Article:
Pulsed Shortwave Therapy (ActiPatch®) Study in Chronic Low Back Pain (PSWT)
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|ClinicalTrials.gov Identifier: NCT03828864|
Recruitment Status : Not yet recruiting
First Posted : February 4, 2019
Last Update Posted : February 4, 2019
|Condition or disease||Intervention/treatment||Phase|
|Chronic Low Back Pain||Device: Pulsed Shortwave Therapy Device: Placebo Pulsed Shortwave Therapy||Not Applicable|
|Study Type :||Interventional (Clinical Trial)|
|Estimated Enrollment :||142 participants|
|Intervention Model:||Parallel Assignment|
|Masking:||Quadruple (Participant, Care Provider, Investigator, Outcomes Assessor)|
|Masking Description:||Active medical device and and identical dummy device (placebo) that does not emit the pulsed shortwave signal.|
|Official Title:||Pulsed Shortwave Therapy (PSWT) Chronic Low Back Pain|
|Estimated Study Start Date :||February 1, 2019|
|Estimated Primary Completion Date :||February 1, 2020|
|Estimated Study Completion Date :||May 1, 2020|
Active Comparator: Active Pulsed Shortwave therapy
Application of the medical device emitting pulsed shortwave therapy. The medical device is used over the site of pain.
Device: Pulsed Shortwave Therapy
Pulsed Shortwave Therapy device placed over the site of pain for 16 hrs per day
Other Name: ActiPatch
Placebo Comparator: Placebo Pulsed Shortwave therapy
Application of the medical device that does not emit pulsed shortwave therapy. The medical device is used over the site of pain.
Device: Placebo Pulsed Shortwave Therapy
Placebo Pulsed Shortwave Therapy device placed over the site of pain for 16 hrs per day
Other Name: Placebo ActiPatch
- Brief Pain Inventory (BPI) Short Form [ Time Frame: 30 days ]
The BPI-SF is a questionnaire - self-administered or by interview - that assesses both pain intensity and pain interference in common aspects of one's life. It has reliability & validity across cultural and language groups & is one of the standard measures used by the national Electronic Persistent Pain Outcomes Collaboration (ePPOC) that collates data from various Pain Management Centres to evaluate outcomes in pain clinics Australia wide.
Question answers are complied into two categories:
- Pain severity is 0 - 10, with 10 being worst pain possible
- Pain inference score is 0 - 10, with 10 being worst possible pain inference
- Central Sensitisation Inventory - short form (CSI-9) [ Time Frame: 30 days ]
Central Sensitisation (CS) is thought to be one underlying mechanism for the prevalence of chronic pain and the ActiPatch® device is believed to reduce central sensitization. Use of the CSI-9 will be used to assess the extent to which central sensitization is present in the study cohort and if use of the device produces a change in CS. This will then allow appraisal of the role of central sensitization in any outcomes achieved.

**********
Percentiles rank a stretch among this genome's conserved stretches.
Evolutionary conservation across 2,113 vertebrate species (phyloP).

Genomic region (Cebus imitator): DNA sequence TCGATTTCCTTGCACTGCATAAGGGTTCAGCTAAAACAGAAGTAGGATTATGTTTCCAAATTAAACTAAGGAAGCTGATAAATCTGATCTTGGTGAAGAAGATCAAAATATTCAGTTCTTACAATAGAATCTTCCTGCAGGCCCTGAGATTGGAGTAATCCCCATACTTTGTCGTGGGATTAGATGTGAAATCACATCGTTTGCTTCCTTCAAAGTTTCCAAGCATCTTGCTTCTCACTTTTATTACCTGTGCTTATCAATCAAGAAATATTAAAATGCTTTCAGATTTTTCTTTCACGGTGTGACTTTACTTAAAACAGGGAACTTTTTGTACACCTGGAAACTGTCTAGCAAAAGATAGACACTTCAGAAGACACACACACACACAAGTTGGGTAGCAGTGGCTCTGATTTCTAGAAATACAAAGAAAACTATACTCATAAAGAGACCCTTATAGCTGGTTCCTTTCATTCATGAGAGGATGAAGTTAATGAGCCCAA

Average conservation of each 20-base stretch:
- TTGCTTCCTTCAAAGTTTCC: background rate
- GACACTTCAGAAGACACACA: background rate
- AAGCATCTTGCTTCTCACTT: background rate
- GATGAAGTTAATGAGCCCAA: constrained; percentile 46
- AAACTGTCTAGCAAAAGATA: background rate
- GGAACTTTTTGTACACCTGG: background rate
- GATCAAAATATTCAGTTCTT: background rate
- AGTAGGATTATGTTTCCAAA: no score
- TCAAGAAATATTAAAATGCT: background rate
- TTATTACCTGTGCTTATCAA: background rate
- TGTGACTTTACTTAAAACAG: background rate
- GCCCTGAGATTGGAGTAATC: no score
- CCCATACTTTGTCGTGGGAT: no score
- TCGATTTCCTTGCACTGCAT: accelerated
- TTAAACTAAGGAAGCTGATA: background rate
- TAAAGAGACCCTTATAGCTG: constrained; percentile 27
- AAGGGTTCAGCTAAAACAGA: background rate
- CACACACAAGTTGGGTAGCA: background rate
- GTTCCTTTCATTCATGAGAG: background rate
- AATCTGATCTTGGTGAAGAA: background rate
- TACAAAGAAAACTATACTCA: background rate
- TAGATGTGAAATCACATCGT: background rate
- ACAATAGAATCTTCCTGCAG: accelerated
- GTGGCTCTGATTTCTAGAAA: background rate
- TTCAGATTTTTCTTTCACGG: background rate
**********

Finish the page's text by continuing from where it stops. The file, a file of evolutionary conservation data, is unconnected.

Scoring, scores are totaled from the assessment Five severity levels (subclinical = 0-29, mild = 30-39, moderate = 40-49, severe = 50-59, and severe = 60-100) central sensitization
- Pain Sleep Questionnaire (PSQ-3) Scoring 0-30 0 no sleep disturbance and 30 worst sleep disturbance [ Time Frame: 30 days ]
The interaction between sleep disturbance and chronic pain is widely reported in the literature, and is thought to be a two way interaction. Use of the PSQ-3 will be used to assess the extent to which perceived sleep disturbance is present in the study cohort and if use of the ActiPatch® device is associated with a change in sleep quality. Addressing sleep quality may help to treat chronic pain including LBP and thereby have clinical treatment applications.
Scoring 0-30, 0 no sleep disturbance and 30 worst sleep disturbance Three visual analog scales of 0-10
To learn more about this study, you or your doctor may contact the study research staff using the contact information provided by the sponsor.
Please refer to this study by its ClinicalTrials.gov identifier (NCT number): NCT03828864
|Contact: Graeme Campbell||(02) email@example.com|
|Contact: Arun Aggarwal, Prof||02 9515 firstname.lastname@example.org|
|Principal Investigator:||Graeme Campbell||Royal Prince Alfred Hospital, Sydney, Australia|
|Study Chair:||Arun Aggarwal, Professor||Royal Prince Alfred Hospital, Sydney, Australia|